System Administration

Re: Using DrD to patch servers

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Honored Contributor

Using DrD to patch servers


I use DrD to clone HPIVM, but when it comes to patching/updating I allways use the clasical way of breaking the mirror, patching , and if all goes ok resync mirror.

I am thinking about starting to use Drd to patch and I was wondering how many of you actually use it to patch/update your servers ?

And how you do it?, you break the mirror and use one of the disks for the drd clone?, you add a third(san) disk for the clone ?

there is a nice white paper with info:

I would like to get some feedback from your experiences with it.

Windows?, no thanks
Steven E. Protter
Exalted Contributor

Re: Using DrD to patch servers


I use Ignite make_tape_recovery to back up vg00 prior to a major patch set and boot off tape to recover if there is a problem.

make_net_recovery is what I use on systems that lack tape drives.

I build my patch sets as follows:
1) Run Security Patch Check and get all patches needed to maintain service contracts.
2) Submit SWA when possible.
3) Get application specific patches
4) Take a current bi-annual update.

Then I combine these all into a single file tape style depot. Then I run one swinstall command and let it boot at completion.

With the newer systems pulling a hot swap drive out of a raid 1 set makes sense. I just would still do the above steps first anyway.



Steven E Protter
Owner of ISN Corporation
Honored Contributor

Re: Using DrD to patch servers

Yep, I make_net_recovery is allways a must!.

I also put it all together into 1 depot.

What i was curious about if a lot of people are using the new DrD/patch off line system , but it looks like there is not many ;D.

Windows?, no thanks
Honored Contributor

Re: Using DrD to patch servers


I use DRD for all servers in HP Education data centre here in Australia. But I am lucky because I have servers that have
at least three internal disks, so I can
have RAID-1 for the O/S and one disk for
the clone.

Why are not more people using DRD? Here is
my view (based on what I hear from
customers when I teach them):

a) Most of older servers were purchased with
two internal disks only. Extra disk for
clone is not a justifiable purchase as far as IT managers are concerned at the present

b) Most (and I literally mean MOST) customers
have reactive patching policy. In other
words, they apply patches if something
breaks, stops working, or is enforced
by vendors.

Pro-active patching is, sadly, done seldom.
Therefore, having clone boot disk is not such
an important issue because it is used rarely.

c) Lack of familiarity with DRD. Most
customers I teach have never heard of it, or
if they know about it, they have never tried

Hence, we have the "poor advertising campaign" problem :)

d) Humans love proven technologies and
are creatures of habits. Breaking mirrors
has been around for a long time and
Unix admins are comfortable with it.

Having said all this, whenever I
design new servers I try to enforce the
following implementations for cloning boot disks:

AIX (Alternate Root)
HP-UX (Dynamic Root Disk)
Solaris (Live Upgrade)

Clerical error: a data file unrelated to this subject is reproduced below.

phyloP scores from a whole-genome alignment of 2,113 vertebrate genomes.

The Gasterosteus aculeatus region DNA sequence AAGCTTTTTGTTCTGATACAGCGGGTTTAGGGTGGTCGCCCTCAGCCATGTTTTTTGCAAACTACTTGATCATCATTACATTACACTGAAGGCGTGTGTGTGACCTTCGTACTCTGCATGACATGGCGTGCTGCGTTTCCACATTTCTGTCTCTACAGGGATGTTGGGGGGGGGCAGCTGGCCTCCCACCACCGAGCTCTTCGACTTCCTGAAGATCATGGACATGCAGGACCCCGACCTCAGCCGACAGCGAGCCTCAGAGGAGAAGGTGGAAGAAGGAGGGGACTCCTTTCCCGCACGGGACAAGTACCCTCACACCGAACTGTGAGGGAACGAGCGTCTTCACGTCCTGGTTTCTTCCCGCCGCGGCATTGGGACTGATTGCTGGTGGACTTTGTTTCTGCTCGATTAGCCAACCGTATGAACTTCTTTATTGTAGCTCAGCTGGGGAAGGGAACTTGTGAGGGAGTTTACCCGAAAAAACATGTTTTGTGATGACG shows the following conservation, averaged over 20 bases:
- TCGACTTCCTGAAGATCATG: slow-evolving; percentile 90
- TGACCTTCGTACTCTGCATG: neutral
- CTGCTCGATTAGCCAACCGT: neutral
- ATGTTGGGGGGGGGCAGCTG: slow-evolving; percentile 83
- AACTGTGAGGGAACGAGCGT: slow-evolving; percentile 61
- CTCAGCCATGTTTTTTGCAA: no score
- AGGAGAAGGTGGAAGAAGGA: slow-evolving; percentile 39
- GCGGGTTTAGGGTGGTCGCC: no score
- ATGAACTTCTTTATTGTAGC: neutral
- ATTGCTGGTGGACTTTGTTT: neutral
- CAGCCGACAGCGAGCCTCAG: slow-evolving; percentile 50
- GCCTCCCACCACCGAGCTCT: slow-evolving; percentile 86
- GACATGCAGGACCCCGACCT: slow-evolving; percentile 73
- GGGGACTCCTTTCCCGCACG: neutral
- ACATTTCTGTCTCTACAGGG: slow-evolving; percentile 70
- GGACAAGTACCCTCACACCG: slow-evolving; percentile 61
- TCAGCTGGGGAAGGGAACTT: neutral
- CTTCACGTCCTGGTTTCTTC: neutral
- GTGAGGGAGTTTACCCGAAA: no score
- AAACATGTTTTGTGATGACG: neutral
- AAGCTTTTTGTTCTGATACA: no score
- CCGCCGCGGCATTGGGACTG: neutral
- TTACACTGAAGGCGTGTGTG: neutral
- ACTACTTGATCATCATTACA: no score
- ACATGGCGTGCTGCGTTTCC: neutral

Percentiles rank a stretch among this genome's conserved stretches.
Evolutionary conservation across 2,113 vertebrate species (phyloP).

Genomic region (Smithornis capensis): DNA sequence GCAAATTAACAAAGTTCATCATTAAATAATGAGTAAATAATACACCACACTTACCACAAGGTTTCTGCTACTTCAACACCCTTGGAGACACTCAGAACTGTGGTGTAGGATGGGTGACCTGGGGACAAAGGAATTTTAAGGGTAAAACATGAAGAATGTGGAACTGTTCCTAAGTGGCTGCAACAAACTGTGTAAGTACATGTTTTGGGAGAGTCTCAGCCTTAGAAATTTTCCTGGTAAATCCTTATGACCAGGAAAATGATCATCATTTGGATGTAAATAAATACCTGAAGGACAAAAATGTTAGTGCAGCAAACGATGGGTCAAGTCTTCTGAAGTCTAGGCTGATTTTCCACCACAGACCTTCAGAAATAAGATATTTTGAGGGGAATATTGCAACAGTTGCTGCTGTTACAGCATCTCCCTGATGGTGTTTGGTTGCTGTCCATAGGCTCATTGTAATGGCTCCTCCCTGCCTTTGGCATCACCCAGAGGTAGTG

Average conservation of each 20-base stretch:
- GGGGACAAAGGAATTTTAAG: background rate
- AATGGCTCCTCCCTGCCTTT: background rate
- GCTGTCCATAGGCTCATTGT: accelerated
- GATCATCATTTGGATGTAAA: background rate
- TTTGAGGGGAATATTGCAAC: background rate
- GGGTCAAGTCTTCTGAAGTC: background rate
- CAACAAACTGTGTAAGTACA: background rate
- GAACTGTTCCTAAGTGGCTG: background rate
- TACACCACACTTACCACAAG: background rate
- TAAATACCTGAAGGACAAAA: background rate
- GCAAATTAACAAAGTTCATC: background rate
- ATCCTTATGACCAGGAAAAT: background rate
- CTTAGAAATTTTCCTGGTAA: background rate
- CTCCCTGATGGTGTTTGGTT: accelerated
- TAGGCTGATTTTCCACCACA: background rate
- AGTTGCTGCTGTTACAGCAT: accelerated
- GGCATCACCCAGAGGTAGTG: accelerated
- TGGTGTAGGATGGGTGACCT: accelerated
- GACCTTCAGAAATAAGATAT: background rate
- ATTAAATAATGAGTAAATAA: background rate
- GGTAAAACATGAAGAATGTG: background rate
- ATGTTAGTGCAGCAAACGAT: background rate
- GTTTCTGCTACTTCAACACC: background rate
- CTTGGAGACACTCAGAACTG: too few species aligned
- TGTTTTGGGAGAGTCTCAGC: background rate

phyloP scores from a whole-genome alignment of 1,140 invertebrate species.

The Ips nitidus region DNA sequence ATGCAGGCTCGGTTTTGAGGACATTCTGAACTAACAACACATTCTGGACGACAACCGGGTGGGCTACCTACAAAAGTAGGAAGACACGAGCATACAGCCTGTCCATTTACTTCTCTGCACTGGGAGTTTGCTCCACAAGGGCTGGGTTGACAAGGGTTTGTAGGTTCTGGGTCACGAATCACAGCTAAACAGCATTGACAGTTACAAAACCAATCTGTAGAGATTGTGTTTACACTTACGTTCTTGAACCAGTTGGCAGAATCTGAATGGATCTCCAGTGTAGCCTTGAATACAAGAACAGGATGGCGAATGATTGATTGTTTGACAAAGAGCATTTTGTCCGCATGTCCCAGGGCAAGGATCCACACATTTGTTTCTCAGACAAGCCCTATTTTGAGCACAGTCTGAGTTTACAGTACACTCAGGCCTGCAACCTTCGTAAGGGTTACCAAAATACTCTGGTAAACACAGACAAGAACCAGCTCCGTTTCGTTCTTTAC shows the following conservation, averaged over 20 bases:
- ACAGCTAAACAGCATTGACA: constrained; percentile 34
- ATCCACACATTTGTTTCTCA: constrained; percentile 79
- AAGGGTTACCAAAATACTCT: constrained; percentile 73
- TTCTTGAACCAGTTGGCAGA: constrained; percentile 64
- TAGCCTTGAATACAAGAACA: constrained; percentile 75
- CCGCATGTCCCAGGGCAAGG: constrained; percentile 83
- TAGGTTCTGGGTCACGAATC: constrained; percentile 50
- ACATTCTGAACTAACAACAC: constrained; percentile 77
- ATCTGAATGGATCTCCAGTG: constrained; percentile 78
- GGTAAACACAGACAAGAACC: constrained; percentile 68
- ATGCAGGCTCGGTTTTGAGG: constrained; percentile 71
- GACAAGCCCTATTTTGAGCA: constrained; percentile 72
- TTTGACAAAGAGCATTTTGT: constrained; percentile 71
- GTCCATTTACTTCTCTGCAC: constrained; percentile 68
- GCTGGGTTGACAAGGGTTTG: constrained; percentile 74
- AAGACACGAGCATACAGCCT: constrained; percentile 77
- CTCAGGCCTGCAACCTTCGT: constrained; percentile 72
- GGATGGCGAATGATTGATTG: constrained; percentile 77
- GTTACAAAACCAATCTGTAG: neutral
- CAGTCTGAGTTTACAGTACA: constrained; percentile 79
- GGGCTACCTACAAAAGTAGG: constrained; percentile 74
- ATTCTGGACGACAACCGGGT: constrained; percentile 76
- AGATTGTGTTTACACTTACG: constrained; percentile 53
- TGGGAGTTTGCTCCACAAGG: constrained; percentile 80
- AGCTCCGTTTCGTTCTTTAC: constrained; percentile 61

In fact, my Operation Acceptance Testing scripts look for them:



By the way, who am I and what I do:
VK2COT - Dusan Baljevic
Honored Contributor

Re: Using DrD to patch servers


Thnx for your answer.

The problem I face is nearly all of my servers have to internal disks in raid1, I have no problem adding a third san disk, but after I install the patches and boot the clone I would be left with a mirror of a san disk and a internal disk, and I am no really into mixing them.

In servers that boot from san, there is no problem with adding a third disk and using drd.

So with servers with 2 internal disks using raid1, I can go with the option of breaking the mirror, patch the clone, boot from the clone and redo the mirror, that's actually ok with me.
Windows?, no thanks
James R. Ferguson
Acclaimed Contributor

Re: Using DrD to patch servers

Hi Daniel:

@ VK2COT : Your comments deserve more than the point system allows. Those are excellent observations.

As for patching and the avoidance of risk at the expense of recovery, Duncan Edmonstone has some excellent guidelines in this thread:


Honored Contributor

Re: Using DrD to patch servers

Yep, I had actually read that thread, and saved a little note with Duncan comments, great to have with you before being tempted to start patching kamikaze style.

Windows?, no thanks
Honored Contributor

Re: Using DrD to patch servers


Firstly, thanks for the kind words about
my previous posting. I appreciate it.

Now to answer Daniels' questions:

a) By default, "drd clone" command
creates a single-disk copy of the O/S.
If that disk is SAN-based (possibly RAID-1,
RAID-5, or similar), there is no need
to have a second disk in "drd clone".

DRD does not use "original" boot disks
(neither primary or alternate).
It uses its own disk(s).

"drd clone -x mirror_disk" option to mirror
the clone when you create it.

b) Like everything in life, good planning
is crucial to success.

I like to spend most of time planning and
verifying. Physical work should be
minimal :)

Best wishes,

VK2COT - Dusan Baljevic
Patrick Wallek
Honored Contributor

Re: Using DrD to patch servers


My issue with using DRD to patch is that I don't have any servers running the appropriate OS versions (11i v2 & v3) to allow me to use DRD.

All of my servers are 11.11 or older. Yes, unfortunately still lots of 11.0 and a couple of 10.20.

My single 11.23 server doesn't have sufficient hardware, or the capability for sufficient hardware, to allow me to experiment with DRD.

Alas, maybe one of these days........
Honored Contributor

Re: Using DrD to patch servers

I will use DrD, with to disks, to patch some of the preproduction servers next week, and see how it goes.

Windows?, no thanks